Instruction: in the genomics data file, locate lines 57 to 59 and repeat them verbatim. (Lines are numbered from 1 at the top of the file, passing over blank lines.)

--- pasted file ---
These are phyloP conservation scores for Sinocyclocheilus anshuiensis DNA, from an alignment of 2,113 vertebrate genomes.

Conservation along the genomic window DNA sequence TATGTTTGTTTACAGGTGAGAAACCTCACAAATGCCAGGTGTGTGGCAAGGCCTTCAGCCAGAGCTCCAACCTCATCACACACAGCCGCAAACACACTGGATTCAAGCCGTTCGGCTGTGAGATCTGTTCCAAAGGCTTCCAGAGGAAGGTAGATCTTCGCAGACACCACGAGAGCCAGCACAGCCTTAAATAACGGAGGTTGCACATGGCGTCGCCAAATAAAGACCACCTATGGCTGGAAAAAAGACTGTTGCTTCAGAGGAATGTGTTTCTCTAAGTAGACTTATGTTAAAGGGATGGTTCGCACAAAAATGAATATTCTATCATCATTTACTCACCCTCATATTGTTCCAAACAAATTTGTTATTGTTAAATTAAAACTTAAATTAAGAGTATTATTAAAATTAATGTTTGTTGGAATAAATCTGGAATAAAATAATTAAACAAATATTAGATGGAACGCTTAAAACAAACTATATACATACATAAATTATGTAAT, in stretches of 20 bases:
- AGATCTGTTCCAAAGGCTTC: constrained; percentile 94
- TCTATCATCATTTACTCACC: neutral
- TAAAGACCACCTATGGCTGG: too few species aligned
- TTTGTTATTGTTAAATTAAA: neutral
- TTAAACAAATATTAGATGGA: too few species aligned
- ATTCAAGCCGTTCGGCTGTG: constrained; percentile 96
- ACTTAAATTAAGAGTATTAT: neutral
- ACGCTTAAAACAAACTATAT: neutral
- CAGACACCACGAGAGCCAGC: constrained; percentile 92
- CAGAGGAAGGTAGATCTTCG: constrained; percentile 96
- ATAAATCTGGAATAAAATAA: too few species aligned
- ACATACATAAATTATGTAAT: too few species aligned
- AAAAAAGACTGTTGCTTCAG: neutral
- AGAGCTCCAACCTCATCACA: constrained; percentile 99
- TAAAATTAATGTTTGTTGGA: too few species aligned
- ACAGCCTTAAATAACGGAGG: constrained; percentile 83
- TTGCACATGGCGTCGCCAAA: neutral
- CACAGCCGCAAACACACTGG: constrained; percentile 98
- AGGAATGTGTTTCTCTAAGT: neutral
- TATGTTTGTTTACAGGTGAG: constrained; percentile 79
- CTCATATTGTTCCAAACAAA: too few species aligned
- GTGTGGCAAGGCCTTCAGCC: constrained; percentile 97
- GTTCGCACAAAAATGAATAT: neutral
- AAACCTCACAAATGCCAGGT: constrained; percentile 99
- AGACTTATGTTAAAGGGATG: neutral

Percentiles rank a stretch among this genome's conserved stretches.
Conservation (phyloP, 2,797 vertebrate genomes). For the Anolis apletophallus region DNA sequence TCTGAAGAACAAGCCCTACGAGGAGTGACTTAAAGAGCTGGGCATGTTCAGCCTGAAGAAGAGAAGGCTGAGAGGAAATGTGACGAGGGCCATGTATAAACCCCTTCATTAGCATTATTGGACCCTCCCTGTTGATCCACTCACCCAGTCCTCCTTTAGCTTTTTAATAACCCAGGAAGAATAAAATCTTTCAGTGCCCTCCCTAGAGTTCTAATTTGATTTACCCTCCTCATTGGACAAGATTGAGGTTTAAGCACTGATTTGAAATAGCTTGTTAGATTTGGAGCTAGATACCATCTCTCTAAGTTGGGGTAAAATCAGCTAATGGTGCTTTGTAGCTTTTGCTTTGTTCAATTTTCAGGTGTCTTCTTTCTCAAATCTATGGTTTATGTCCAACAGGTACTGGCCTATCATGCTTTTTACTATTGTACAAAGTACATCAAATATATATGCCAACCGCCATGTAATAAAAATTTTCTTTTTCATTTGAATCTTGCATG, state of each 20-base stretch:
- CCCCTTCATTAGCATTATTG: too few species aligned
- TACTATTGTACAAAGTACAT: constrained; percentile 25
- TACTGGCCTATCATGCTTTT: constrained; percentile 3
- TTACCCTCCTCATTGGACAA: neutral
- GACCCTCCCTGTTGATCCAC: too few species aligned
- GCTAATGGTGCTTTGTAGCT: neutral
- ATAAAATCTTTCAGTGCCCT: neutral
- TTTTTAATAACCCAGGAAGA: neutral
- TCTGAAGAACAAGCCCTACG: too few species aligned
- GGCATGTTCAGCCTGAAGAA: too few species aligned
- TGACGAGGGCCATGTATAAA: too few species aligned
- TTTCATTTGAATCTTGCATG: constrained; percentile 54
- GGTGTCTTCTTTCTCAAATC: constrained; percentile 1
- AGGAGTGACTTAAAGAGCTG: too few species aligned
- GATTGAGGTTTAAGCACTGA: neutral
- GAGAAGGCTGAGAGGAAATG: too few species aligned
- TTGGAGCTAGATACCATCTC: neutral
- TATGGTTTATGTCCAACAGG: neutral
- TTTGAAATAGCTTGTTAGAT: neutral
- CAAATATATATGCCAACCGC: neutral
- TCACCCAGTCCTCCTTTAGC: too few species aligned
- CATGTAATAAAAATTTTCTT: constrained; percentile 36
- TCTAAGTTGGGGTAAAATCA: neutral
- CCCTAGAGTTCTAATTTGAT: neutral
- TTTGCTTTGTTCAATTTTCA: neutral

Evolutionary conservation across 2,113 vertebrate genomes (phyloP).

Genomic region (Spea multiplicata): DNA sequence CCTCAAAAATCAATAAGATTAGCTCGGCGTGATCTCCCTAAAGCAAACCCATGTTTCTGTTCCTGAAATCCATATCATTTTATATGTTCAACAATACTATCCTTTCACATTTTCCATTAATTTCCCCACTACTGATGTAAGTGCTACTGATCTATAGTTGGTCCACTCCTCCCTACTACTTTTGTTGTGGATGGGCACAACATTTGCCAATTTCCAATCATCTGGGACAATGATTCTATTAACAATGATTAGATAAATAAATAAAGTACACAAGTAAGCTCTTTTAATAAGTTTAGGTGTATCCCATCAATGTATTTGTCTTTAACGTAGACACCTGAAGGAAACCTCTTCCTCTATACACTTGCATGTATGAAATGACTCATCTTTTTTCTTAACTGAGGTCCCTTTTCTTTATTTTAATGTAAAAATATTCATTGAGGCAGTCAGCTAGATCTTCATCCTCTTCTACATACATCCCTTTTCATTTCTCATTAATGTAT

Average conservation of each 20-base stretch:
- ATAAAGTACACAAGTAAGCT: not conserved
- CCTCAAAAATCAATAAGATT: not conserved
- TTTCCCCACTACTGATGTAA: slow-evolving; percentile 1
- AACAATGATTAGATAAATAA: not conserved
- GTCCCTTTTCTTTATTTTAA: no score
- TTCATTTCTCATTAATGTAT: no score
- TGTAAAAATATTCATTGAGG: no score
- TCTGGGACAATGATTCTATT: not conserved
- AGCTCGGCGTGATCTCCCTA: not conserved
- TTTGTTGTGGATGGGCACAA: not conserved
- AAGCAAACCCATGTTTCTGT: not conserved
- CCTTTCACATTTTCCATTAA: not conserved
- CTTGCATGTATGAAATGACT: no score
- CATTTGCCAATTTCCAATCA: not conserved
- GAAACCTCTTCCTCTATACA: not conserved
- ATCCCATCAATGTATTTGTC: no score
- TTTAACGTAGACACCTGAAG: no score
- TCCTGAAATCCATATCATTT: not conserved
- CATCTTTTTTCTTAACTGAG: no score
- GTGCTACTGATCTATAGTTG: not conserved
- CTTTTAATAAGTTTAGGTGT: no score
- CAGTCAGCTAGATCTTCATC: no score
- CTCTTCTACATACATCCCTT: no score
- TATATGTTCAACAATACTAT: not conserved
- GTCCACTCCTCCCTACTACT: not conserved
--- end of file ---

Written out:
Average conservation of each 20-base stretch:
- ATAAAGTACACAAGTAAGCT: not conserved
- CCTCAAAAATCAATAAGATT: not conserved